As I ended the conversation I pointed out that the real power of the iPad for lawyers is the ability to have your complete reference library with you at all times.  I have always kept a PDF law reference file and a form file with CLE materials, outlines and other articles I collect online.  This can be done with iBook which lets you put PDF files into the app.   The Kindle app as well as iAnnotate and Goodreader are also great for reading reference materials.  The amount of professional reading I have accomplished since getting my iPad is 10 times what I could have done without it.

By the end of our conversation, my friend threw down his hammer and was headed out to get his new nail gun.

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6 responses to “Hammers to Nail Guns: The Contrast between Yellow Pad and iPad

  1. Tim – great post. Love the analogy. I’m also a huge Evernote + Dropbox + GoodReader + Dragon Dictation fan. I downloaded Notes Plus though after reading your post. It seems much better than Penultimate in so many ways. Quick question for you though – how are you incorporating Notes Plus with Evernote? I sent a couple pages of my handwritten notes to Evernote and … well … doctors & lawyers have the same type of penmanship, so it had some difficulty understanding my gibberish. Thanks for any tips you may have!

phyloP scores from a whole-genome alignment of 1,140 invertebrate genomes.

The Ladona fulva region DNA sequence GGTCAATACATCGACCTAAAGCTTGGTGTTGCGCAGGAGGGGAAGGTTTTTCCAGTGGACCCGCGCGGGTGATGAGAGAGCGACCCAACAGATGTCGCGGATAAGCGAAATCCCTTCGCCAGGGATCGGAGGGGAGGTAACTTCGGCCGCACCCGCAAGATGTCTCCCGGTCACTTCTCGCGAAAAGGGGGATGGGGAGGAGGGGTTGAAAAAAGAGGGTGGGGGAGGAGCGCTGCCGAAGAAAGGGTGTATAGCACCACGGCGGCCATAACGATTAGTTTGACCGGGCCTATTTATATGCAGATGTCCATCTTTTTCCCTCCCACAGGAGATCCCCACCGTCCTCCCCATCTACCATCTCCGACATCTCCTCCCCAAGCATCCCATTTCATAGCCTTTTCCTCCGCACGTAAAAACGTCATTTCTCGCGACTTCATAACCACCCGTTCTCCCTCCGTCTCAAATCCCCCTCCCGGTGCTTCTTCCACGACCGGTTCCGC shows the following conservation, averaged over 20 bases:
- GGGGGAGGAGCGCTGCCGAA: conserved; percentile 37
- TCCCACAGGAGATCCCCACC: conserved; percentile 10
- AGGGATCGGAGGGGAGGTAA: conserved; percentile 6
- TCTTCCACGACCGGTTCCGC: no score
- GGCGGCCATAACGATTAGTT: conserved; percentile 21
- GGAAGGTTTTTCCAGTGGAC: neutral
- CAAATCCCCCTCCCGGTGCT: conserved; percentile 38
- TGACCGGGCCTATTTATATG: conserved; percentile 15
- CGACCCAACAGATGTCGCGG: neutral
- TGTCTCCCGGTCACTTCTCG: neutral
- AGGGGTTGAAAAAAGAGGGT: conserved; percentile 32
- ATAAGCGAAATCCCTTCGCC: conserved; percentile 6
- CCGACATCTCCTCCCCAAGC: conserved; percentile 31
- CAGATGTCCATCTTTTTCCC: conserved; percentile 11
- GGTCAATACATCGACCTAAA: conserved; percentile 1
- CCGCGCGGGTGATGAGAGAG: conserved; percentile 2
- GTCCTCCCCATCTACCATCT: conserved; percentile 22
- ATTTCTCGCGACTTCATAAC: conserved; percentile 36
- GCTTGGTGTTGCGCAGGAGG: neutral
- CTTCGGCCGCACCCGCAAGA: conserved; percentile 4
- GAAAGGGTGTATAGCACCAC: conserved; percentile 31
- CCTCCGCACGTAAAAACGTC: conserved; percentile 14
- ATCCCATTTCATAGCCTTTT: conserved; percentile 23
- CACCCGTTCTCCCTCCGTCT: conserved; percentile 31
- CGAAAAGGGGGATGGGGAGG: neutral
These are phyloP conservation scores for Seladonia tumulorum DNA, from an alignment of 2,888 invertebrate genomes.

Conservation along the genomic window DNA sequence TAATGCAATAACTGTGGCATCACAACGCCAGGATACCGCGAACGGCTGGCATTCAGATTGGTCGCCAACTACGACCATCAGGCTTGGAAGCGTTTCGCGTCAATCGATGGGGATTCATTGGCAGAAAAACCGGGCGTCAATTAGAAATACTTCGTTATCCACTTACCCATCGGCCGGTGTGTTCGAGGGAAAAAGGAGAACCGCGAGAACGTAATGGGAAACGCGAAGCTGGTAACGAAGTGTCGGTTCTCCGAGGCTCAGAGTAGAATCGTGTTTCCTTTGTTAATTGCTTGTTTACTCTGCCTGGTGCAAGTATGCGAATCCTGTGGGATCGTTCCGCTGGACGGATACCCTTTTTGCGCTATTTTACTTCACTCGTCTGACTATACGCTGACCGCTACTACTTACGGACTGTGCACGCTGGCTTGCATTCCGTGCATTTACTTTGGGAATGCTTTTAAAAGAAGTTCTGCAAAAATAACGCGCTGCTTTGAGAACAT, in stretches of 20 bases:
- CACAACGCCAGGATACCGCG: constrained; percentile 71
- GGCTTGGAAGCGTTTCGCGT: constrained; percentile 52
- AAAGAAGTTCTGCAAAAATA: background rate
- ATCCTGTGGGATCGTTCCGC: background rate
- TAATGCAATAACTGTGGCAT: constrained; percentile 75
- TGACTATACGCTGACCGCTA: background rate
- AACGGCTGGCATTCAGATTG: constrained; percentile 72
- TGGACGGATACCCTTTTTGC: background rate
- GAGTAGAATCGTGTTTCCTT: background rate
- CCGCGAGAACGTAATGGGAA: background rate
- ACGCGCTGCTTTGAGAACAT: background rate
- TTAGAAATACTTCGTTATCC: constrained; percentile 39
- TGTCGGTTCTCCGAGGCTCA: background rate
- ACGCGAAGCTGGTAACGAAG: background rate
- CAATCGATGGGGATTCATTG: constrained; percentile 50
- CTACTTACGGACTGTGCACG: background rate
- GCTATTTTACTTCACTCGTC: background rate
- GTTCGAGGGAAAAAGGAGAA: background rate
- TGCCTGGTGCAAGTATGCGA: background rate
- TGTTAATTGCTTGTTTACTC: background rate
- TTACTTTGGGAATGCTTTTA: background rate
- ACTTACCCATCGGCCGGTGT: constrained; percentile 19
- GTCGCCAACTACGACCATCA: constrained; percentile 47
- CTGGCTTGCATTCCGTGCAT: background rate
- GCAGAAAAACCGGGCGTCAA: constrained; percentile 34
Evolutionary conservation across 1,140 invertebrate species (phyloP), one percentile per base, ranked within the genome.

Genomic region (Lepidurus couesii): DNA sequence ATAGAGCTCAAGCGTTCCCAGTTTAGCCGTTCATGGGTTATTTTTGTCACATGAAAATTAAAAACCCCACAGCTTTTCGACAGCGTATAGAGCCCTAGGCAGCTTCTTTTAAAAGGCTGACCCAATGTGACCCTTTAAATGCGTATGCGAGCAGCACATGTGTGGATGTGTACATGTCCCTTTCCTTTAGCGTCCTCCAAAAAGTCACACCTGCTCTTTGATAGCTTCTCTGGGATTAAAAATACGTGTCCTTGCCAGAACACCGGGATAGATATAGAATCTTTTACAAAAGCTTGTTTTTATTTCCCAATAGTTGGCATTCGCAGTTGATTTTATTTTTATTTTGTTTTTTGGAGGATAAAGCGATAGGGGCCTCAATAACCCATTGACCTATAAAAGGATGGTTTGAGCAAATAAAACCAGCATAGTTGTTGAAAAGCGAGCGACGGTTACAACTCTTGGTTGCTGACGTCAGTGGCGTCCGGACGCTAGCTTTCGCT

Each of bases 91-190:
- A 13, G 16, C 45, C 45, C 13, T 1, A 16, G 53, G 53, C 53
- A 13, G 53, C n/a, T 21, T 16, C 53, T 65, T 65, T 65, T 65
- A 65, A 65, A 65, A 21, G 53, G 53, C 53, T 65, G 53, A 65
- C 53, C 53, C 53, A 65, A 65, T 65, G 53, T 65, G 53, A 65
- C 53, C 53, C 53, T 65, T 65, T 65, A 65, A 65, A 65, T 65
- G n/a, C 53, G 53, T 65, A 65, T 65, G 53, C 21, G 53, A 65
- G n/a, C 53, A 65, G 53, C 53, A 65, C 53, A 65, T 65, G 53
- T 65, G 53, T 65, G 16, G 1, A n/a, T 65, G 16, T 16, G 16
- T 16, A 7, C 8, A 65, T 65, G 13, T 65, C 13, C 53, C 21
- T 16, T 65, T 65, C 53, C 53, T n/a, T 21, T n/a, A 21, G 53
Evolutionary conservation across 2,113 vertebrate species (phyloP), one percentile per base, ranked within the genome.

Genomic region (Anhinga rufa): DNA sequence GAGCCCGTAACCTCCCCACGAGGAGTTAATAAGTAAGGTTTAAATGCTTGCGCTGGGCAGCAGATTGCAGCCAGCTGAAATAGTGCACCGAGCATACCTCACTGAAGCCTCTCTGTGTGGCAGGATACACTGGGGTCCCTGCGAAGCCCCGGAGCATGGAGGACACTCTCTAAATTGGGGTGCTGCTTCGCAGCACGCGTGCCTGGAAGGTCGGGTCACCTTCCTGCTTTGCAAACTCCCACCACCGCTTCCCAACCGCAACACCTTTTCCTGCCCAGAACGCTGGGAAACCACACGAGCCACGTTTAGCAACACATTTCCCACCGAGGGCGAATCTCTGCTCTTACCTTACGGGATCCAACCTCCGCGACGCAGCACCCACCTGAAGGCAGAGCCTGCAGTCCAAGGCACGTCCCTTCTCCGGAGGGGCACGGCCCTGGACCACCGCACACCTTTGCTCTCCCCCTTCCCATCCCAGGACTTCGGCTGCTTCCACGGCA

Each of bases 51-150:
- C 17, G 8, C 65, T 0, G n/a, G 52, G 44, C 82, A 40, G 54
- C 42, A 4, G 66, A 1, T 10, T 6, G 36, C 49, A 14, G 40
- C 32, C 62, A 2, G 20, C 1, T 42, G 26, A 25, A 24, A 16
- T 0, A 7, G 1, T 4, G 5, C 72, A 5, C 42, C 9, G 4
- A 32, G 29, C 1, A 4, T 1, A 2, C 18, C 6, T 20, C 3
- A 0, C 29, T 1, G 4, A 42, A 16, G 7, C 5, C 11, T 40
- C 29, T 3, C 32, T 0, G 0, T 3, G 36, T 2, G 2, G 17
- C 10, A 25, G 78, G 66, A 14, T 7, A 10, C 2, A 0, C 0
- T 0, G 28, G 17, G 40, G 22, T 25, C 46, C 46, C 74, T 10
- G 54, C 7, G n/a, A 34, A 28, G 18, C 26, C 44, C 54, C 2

• Timothy Belcher

      Daniel,
      Thanks for the comment. I email my notesplus notes to evernote to my @GTD-Inbox Notebook and to the dropbox client file to which they belong. For instance, I keep a DRE (daily record of events) it definitely goes to evernote to process.
      I have also noticed that my note taking has gotten more legible since I got a Boxwave stylus. Also, use the zoom feature in Notesplus. That also keeps the notes legible.

  2. Thanks, Tim! Great – I just bought a new Pogo Sketch stylus and now I’ll need to look into the Boxwave!! 🙂 Cheers!

  3. Tim,
    Have you updated to Note taker HD 5.1?

    Among the many new features, it has a dedicated website http://www.notetakerhd.com with online Help.

    More details available upon request.

    Looking forward to your feedback.

    Janet Falk

  4. Tim,
    Any feedback on the updated version of Note Taker HD?

    Janet